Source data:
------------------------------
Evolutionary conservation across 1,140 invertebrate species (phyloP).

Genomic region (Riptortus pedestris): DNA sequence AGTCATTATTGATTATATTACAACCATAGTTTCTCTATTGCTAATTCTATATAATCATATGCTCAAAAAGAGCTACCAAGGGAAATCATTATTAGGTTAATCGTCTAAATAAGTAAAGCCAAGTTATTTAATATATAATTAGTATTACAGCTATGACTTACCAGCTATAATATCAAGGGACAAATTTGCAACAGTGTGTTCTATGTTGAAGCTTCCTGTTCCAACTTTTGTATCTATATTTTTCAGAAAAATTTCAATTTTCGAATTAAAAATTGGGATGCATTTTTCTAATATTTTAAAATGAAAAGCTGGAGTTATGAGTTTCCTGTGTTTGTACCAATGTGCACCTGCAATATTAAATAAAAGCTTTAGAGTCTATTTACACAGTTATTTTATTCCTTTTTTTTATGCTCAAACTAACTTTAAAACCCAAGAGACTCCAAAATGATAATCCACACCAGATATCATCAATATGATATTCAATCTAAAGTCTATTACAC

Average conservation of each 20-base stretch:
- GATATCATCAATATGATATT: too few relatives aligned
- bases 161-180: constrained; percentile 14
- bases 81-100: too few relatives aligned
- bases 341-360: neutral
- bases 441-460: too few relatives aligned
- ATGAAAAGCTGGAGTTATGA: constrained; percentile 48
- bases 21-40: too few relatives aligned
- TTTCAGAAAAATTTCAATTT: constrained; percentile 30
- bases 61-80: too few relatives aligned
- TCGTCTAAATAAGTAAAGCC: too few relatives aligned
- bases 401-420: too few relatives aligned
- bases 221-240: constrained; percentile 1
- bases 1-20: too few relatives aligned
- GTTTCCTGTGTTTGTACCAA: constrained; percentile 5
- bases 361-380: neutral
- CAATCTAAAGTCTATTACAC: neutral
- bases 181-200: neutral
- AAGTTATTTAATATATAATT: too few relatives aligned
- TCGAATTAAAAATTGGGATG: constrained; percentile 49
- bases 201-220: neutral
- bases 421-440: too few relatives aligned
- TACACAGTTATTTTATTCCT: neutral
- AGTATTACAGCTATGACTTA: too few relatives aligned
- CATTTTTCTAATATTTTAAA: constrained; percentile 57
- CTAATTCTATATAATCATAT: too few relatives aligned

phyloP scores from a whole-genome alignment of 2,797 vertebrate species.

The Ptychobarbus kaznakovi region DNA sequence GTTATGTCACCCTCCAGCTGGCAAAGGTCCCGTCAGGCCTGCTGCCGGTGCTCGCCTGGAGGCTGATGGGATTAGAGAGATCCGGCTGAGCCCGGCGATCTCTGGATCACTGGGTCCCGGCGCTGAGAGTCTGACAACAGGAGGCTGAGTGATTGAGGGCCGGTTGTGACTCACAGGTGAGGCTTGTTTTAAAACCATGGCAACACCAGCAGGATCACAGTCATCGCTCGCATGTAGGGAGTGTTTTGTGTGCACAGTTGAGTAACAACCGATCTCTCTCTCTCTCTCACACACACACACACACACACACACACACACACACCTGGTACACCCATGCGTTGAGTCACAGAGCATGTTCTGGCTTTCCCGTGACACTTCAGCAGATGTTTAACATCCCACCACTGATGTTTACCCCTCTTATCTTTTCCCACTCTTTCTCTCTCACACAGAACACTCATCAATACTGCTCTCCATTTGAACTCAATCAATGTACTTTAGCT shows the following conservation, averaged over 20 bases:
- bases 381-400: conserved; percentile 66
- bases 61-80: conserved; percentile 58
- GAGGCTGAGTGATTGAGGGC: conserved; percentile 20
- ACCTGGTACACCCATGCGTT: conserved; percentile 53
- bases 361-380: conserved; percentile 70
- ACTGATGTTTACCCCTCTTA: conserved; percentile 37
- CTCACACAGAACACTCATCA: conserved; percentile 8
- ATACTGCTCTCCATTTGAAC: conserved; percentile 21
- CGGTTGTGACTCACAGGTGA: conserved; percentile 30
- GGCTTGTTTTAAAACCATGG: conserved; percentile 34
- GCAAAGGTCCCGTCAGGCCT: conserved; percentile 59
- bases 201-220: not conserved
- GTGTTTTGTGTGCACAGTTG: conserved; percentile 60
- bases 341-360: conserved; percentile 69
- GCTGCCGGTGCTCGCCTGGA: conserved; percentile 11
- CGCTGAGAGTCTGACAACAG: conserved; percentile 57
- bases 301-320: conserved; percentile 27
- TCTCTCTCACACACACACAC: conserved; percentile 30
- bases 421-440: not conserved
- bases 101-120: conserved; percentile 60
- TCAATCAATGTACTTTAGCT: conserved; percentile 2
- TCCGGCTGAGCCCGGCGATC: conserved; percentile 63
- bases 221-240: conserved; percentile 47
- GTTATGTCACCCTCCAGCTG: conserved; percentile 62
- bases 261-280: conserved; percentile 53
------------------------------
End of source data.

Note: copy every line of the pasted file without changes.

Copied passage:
Evolutionary conservation across 1,140 invertebrate species (phyloP).

Genomic region (Riptortus pedestris): DNA sequence AGTCATTATTGATTATATTACAACCATAGTTTCTCTATTGCTAATTCTATATAATCATATGCTCAAAAAGAGCTACCAAGGGAAATCATTATTAGGTTAATCGTCTAAATAAGTAAAGCCAAGTTATTTAATATATAATTAGTATTACAGCTATGACTTACCAGCTATAATATCAAGGGACAAATTTGCAACAGTGTGTTCTATGTTGAAGCTTCCTGTTCCAACTTTTGTATCTATATTTTTCAGAAAAATTTCAATTTTCGAATTAAAAATTGGGATGCATTTTTCTAATATTTTAAAATGAAAAGCTGGAGTTATGAGTTTCCTGTGTTTGTACCAATGTGCACCTGCAATATTAAATAAAAGCTTTAGAGTCTATTTACACAGTTATTTTATTCCTTTTTTTTATGCTCAAACTAACTTTAAAACCCAAGAGACTCCAAAATGATAATCCACACCAGATATCATCAATATGATATTCAATCTAAAGTCTATTACAC

Average conservation of each 20-base stretch:
- GATATCATCAATATGATATT: too few relatives aligned
- bases 161-180: constrained; percentile 14
- bases 81-100: too few relatives aligned
- bases 341-360: neutral
- bases 441-460: too few relatives aligned
- ATGAAAAGCTGGAGTTATGA: constrained; percentile 48
- bases 21-40: too few relatives aligned
- TTTCAGAAAAATTTCAATTT: constrained; percentile 30
- bases 61-80: too few relatives aligned
- TCGTCTAAATAAGTAAAGCC: too few relatives aligned
- bases 401-420: too few relatives aligned
- bases 221-240: constrained; percentile 1
- bases 1-20: too few relatives aligned
- GTTTCCTGTGTTTGTACCAA: constrained; percentile 5
- bases 361-380: neutral
- CAATCTAAAGTCTATTACAC: neutral
- bases 181-200: neutral
- AAGTTATTTAATATATAATT: too few relatives aligned
- TCGAATTAAAAATTGGGATG: constrained; percentile 49
- bases 201-220: neutral
- bases 421-440: too few relatives aligned
- TACACAGTTATTTTATTCCT: neutral
- AGTATTACAGCTATGACTTA: too few relatives aligned
- CATTTTTCTAATATTTTAAA: constrained; percentile 57
- CTAATTCTATATAATCATAT: too few relatives aligned

phyloP scores from a whole-genome alignment of 2,797 vertebrate species.

The Ptychobarbus kaznakovi region DNA sequence GTTATGTCACCCTCCAGCTGGCAAAGGTCCCGTCAGGCCTGCTGCCGGTGCTCGCCTGGAGGCTGATGGGATTAGAGAGATCCGGCTGAGCCCGGCGATCTCTGGATCACTGGGTCCCGGCGCTGAGAGTCTGACAACAGGAGGCTGAGTGATTGAGGGCCGGTTGTGACTCACAGGTGAGGCTTGTTTTAAAACCATGGCAACACCAGCAGGATCACAGTCATCGCTCGCATGTAGGGAGTGTTTTGTGTGCACAGTTGAGTAACAACCGATCTCTCTCTCTCTCTCACACACACACACACACACACACACACACACACACCTGGTACACCCATGCGTTGAGTCACAGAGCATGTTCTGGCTTTCCCGTGACACTTCAGCAGATGTTTAACATCCCACCACTGATGTTTACCCCTCTTATCTTTTCCCACTCTTTCTCTCTCACACAGAACACTCATCAATACTGCTCTCCATTTGAACTCAATCAATGTACTTTAGCT shows the following conservation, averaged over 20 bases:
- bases 381-400: conserved; percentile 66
- bases 61-80: conserved; percentile 58
- GAGGCTGAGTGATTGAGGGC: conserved; percentile 20
- ACCTGGTACACCCATGCGTT: conserved; percentile 53
- bases 361-380: conserved; percentile 70
- ACTGATGTTTACCCCTCTTA: conserved; percentile 37
- CTCACACAGAACACTCATCA: conserved; percentile 8
- ATACTGCTCTCCATTTGAAC: conserved; percentile 21
- CGGTTGTGACTCACAGGTGA: conserved; percentile 30
- GGCTTGTTTTAAAACCATGG: conserved; percentile 34
- GCAAAGGTCCCGTCAGGCCT: conserved; percentile 59
- bases 201-220: not conserved
- GTGTTTTGTGTGCACAGTTG: conserved; percentile 60
- bases 341-360: conserved; percentile 69
- GCTGCCGGTGCTCGCCTGGA: conserved; percentile 11
- CGCTGAGAGTCTGACAACAG: conserved; percentile 57
- bases 301-320: conserved; percentile 27
- TCTCTCTCACACACACACAC: conserved; percentile 30
- bases 421-440: not conserved
- bases 101-120: conserved; percentile 60
- TCAATCAATGTACTTTAGCT: conserved; percentile 2
- TCCGGCTGAGCCCGGCGATC: conserved; percentile 63
- bases 221-240: conserved; percentile 47
- GTTATGTCACCCTCCAGCTG: conserved; percentile 62
- bases 261-280: conserved; percentile 53